BM: We can push back with a tariff, which of course, pissed off the Wall Street Journal when President Trump wanted to do it. And neoliberal Democrats were up in arms as well. ‘Trump is irresponsible and starting a trade war.’ No, it actually worked. It works pretty well. We need to start looking, very seriously, at an economic policy that works for the middle of the country.
PN: You say you’re a social conservative. You claim the left has taken over every single cultural institution, economic institution and political institution. How can you take back the culture when you believe the left controls everything? How can one senator from Arizona win the culture war?
BM: Well, I think we have to recognize there’s a huge gulf between what the people who run our institutions think and what most normal everyday Americans think. It can be hard to appreciate this because one of these institutions is the media, right? The prime sort of opinion-making institution. And so what you hear from most of the mainstream media is a narrative that actually most people aren’t really there for. Right now I think there’s a lot of arbitrage opportunities between some of the crazy stuff that the woke generals and our military say, or what the craziest sort of high-profile college professors say, or what Rachel Maddow or what Don Lemon say, but that’s not actually where most Americans are. And so if you get one, two, three, four, five senators in the Senate, if you get a few key congressmen, passing legislation is very important, but it’s not all about that.
We need people who can articulate some of these cultural problems and get in and start showing leadership. I mean, I think you can actually start to see a lot of changes right now. People don’t feel like they are represented. This is why people liked President Trump; people recognized he was an unconventional politician. They liked that he would say things that he thought, that they thought, that they were unable to articulate. If you get a few people in who are serious about leveling with people about the serious problems that we face, that can actually have a lot of cultural power — the power to change the culture.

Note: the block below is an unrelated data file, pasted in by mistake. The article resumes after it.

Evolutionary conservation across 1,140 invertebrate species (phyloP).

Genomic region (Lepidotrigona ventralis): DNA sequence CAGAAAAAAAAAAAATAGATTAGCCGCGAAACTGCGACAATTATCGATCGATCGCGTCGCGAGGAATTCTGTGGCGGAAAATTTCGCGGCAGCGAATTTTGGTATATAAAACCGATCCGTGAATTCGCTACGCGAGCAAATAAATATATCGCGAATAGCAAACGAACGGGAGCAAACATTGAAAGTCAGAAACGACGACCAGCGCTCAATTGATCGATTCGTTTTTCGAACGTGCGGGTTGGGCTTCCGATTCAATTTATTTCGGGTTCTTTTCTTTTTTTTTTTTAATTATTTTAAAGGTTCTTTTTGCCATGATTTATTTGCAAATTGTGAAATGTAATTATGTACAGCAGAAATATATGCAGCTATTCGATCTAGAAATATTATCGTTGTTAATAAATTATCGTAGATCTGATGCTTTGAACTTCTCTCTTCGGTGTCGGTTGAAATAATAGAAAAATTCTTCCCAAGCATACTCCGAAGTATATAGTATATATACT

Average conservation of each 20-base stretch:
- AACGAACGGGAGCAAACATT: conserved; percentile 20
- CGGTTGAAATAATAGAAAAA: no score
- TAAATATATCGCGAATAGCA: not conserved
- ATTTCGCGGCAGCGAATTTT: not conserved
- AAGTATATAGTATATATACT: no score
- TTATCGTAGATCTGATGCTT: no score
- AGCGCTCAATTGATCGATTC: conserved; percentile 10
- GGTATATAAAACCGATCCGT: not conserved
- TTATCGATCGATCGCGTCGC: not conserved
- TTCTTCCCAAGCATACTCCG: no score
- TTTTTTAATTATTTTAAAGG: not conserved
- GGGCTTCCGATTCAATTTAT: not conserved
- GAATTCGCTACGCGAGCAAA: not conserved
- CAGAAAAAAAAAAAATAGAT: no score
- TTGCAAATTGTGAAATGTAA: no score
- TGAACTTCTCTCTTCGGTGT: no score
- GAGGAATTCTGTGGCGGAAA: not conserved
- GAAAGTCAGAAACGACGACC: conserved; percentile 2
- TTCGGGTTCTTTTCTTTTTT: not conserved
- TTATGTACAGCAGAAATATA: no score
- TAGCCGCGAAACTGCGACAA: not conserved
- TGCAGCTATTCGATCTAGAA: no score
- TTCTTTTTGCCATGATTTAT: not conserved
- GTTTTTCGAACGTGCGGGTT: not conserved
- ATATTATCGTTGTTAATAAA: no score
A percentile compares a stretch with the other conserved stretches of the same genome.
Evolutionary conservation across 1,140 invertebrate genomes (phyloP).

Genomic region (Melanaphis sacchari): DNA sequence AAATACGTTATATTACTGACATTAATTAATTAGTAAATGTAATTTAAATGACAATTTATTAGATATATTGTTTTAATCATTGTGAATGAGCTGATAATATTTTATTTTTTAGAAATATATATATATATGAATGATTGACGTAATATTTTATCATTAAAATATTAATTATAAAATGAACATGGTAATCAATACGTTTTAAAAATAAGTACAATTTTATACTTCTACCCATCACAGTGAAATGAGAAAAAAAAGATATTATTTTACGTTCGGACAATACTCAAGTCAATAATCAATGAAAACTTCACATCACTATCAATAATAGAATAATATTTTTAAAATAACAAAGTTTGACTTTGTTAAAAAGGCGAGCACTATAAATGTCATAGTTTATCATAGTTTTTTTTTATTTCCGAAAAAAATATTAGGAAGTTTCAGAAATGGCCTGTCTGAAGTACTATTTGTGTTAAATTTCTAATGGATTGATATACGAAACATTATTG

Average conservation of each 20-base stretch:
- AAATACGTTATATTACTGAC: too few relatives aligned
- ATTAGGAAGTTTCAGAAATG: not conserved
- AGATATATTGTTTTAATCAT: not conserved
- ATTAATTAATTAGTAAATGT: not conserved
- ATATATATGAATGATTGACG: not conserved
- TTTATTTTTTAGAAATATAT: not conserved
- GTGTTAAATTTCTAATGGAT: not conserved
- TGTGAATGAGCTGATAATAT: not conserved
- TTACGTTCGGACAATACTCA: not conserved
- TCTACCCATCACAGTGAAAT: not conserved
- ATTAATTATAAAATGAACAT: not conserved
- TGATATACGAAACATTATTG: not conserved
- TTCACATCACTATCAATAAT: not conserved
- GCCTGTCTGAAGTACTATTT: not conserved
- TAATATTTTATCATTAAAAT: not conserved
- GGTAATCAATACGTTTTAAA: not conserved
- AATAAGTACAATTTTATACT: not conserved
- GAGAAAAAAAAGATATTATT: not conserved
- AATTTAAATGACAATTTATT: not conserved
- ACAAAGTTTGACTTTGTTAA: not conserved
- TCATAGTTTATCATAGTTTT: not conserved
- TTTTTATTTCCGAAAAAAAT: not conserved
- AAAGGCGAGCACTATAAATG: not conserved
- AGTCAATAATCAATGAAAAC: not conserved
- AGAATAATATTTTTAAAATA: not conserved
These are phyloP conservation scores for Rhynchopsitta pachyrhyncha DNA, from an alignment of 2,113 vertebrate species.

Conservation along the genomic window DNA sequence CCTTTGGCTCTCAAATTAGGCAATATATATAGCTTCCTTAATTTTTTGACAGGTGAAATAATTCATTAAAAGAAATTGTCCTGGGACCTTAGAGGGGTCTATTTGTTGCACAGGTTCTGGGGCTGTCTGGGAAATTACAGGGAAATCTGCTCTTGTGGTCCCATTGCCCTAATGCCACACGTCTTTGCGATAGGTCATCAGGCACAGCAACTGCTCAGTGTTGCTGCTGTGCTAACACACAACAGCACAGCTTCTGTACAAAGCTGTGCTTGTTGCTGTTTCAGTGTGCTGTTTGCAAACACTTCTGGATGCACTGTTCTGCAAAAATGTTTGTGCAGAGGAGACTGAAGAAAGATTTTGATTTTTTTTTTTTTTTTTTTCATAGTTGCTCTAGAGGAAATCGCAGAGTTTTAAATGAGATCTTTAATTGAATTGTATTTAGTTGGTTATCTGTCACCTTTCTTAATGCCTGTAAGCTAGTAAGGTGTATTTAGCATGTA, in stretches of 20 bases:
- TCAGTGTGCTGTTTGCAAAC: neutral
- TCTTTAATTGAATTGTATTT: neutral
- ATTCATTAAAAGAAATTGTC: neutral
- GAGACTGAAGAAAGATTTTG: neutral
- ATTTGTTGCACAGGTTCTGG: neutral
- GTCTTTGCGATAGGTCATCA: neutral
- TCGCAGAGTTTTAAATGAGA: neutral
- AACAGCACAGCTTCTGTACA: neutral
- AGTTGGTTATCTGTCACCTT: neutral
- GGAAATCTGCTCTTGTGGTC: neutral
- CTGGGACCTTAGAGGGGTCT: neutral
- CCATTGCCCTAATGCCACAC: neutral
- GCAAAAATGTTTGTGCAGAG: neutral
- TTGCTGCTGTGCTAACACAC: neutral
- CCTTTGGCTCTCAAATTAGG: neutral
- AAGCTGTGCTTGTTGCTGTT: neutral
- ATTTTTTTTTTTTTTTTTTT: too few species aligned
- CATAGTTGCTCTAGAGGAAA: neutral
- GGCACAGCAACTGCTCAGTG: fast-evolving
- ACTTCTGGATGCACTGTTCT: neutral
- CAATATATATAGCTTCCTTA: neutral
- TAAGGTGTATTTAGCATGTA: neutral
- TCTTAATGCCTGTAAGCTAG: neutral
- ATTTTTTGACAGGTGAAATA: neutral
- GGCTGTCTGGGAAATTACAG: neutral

PN: How are you compensating for your limited political experience on the campaign trail?
BM: I don’t view it as something to compensate for. Experience holding elected office forever is overrated. It’s actually not what voters want. It’s actually not the kind of experience that sets someone up to succeed.
PN: But what about experience winning elections? What infrastructure are you setting up to gain name recognition in Arizona to win?
BM: Well, I guess we’ll have to see how I do. I think we’re pursuing unconventional paths. I’m going out and talking about what I actually believe in, what I think is an agenda that actually resonates with people. I think it’s pretty conservative, but it’s not just a standard consultant-provided Republican talking points. I think you’ll hear a lot of that from my primary opponents here in Arizona. But you know, this campaign in a box, the cookie-cutter approach where every candidate just uses so-called best practices — there’s a reason why everyone looks and feels the same in politics. And I’m trying a very different approach. I’m bullish on my ability to cut through the noise and resonate with voters. I think in a few weeks, in a few months, it will be very clear that I’m a different kind of candidate.
PN: What is the biggest existential threat to the United States in 2021?
BM: I’d have a hard time choosing between two. One is China. China is the biggest geopolitical rival. I think we’ve been asleep at the wheel on China for decades. I think they take a long-term view. They’re deadly serious, a fundamentally incompatible civilization, and we’ve let them have the keys, so that’s going to be a real issue for us. Two, is losing our culture. If we get to a place where something like a sizable fraction of Americans, or half of Americans, look at the American flag and see it as a symbol of irredeemable racism and oppression and evil. If people stop believing that we can have a cohesive country, people will disagree. Obviously, people are very different. That’s the whole thing about America, but there has to be a set of things that we all believe there has to be cultural cohesion. And I think we’re very close to careening off the cliff where we no longer have that. So if we lose the will to be a nation, one people, a culture, then there’s no good future for America. And so that’s an existential threat, even if it’s more of a slow boil.
This transcript has been edited for length and clarity.